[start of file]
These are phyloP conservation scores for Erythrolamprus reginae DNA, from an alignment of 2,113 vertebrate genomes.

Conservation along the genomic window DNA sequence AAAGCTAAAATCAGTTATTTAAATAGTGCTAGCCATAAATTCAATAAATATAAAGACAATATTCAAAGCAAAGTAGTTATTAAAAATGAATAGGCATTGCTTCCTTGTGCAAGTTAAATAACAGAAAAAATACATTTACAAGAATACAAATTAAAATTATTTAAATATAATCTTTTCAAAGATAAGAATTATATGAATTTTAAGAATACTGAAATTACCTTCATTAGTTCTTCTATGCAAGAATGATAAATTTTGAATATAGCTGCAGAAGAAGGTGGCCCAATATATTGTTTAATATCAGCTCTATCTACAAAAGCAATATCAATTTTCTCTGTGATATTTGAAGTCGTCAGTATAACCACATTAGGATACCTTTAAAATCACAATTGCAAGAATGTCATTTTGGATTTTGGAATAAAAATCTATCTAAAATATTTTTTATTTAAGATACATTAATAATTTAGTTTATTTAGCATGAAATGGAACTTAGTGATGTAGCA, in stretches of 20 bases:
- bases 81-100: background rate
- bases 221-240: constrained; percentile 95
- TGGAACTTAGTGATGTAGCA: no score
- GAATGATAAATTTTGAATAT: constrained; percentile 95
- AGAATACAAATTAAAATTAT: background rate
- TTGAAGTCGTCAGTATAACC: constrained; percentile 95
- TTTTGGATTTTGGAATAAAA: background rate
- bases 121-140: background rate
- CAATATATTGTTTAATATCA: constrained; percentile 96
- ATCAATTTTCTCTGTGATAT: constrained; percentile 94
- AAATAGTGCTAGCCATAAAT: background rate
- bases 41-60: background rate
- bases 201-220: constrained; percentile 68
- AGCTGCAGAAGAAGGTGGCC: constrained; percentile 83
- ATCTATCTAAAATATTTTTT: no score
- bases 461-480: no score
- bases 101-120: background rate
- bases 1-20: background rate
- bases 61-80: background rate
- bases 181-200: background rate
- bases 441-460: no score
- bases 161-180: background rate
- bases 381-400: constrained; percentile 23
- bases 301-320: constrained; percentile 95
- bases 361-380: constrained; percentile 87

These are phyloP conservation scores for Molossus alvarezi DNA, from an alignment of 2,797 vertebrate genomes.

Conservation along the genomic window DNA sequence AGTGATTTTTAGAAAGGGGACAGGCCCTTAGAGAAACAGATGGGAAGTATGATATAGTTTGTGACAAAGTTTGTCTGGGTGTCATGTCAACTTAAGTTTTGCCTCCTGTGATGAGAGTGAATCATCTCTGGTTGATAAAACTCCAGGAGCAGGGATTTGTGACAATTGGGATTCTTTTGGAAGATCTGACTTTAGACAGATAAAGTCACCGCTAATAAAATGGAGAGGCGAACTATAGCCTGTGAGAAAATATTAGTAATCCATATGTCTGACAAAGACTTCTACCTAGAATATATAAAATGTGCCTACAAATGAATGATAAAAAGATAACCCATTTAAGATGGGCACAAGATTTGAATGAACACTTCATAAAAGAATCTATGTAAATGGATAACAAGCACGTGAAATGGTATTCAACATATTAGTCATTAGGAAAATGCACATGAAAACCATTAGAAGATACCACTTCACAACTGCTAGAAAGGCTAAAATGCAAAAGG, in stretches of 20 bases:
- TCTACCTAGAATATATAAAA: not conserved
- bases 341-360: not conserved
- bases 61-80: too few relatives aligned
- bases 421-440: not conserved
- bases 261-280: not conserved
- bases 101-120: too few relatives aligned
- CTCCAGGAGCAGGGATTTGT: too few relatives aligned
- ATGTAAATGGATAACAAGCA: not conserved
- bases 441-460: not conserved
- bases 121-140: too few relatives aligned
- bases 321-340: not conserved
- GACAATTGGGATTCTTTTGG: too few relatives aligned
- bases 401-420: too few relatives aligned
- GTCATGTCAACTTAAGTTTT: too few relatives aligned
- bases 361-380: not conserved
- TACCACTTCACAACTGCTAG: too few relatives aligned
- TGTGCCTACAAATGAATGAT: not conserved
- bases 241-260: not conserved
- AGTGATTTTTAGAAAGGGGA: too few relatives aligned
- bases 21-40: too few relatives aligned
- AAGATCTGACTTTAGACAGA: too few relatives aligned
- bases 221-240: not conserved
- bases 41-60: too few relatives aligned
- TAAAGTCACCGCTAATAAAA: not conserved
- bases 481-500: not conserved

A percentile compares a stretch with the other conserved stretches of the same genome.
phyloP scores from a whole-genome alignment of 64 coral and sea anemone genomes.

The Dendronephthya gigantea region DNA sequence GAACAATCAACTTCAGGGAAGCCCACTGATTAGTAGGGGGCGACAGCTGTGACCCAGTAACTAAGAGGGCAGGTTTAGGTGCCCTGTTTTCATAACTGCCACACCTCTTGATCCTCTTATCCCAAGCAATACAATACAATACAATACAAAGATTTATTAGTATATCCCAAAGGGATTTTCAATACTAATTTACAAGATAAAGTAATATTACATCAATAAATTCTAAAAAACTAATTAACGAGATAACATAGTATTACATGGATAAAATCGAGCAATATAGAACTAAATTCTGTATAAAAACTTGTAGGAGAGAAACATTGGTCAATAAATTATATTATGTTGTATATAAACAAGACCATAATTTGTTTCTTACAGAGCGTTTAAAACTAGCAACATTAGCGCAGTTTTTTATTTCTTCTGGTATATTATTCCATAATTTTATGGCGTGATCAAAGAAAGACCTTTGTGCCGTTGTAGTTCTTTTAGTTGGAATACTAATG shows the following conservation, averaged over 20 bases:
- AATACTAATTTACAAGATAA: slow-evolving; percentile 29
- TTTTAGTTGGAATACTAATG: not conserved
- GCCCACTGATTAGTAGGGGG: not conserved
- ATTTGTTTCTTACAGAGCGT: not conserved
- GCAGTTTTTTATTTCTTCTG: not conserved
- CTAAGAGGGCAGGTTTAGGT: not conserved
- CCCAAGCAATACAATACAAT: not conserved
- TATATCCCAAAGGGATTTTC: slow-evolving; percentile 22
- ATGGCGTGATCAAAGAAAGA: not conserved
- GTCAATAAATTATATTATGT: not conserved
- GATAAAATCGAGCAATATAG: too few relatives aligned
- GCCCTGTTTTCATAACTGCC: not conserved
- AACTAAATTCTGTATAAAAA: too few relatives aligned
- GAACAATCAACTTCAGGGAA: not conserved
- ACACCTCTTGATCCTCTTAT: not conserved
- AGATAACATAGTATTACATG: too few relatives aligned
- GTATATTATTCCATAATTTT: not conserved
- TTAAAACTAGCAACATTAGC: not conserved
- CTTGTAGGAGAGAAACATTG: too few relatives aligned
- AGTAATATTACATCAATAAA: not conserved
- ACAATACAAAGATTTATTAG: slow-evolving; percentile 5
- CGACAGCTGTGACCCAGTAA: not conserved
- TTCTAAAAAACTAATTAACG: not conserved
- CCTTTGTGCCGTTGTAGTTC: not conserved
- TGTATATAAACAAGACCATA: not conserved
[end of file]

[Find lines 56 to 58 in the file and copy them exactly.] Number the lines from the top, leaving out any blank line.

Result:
phyloP scores from a whole-genome alignment of 64 coral and sea anemone genomes.

The Dendronephthya gigantea region DNA sequence GAACAATCAACTTCAGGGAAGCCCACTGATTAGTAGGGGGCGACAGCTGTGACCCAGTAACTAAGAGGGCAGGTTTAGGTGCCCTGTTTTCATAACTGCCACACCTCTTGATCCTCTTATCCCAAGCAATACAATACAATACAATACAAAGATTTATTAGTATATCCCAAAGGGATTTTCAATACTAATTTACAAGATAAAGTAATATTACATCAATAAATTCTAAAAAACTAATTAACGAGATAACATAGTATTACATGGATAAAATCGAGCAATATAGAACTAAATTCTGTATAAAAACTTGTAGGAGAGAAACATTGGTCAATAAATTATATTATGTTGTATATAAACAAGACCATAATTTGTTTCTTACAGAGCGTTTAAAACTAGCAACATTAGCGCAGTTTTTTATTTCTTCTGGTATATTATTCCATAATTTTATGGCGTGATCAAAGAAAGACCTTTGTGCCGTTGTAGTTCTTTTAGTTGGAATACTAATG shows the following conservation, averaged over 20 bases:
- AATACTAATTTACAAGATAA: slow-evolving; percentile 29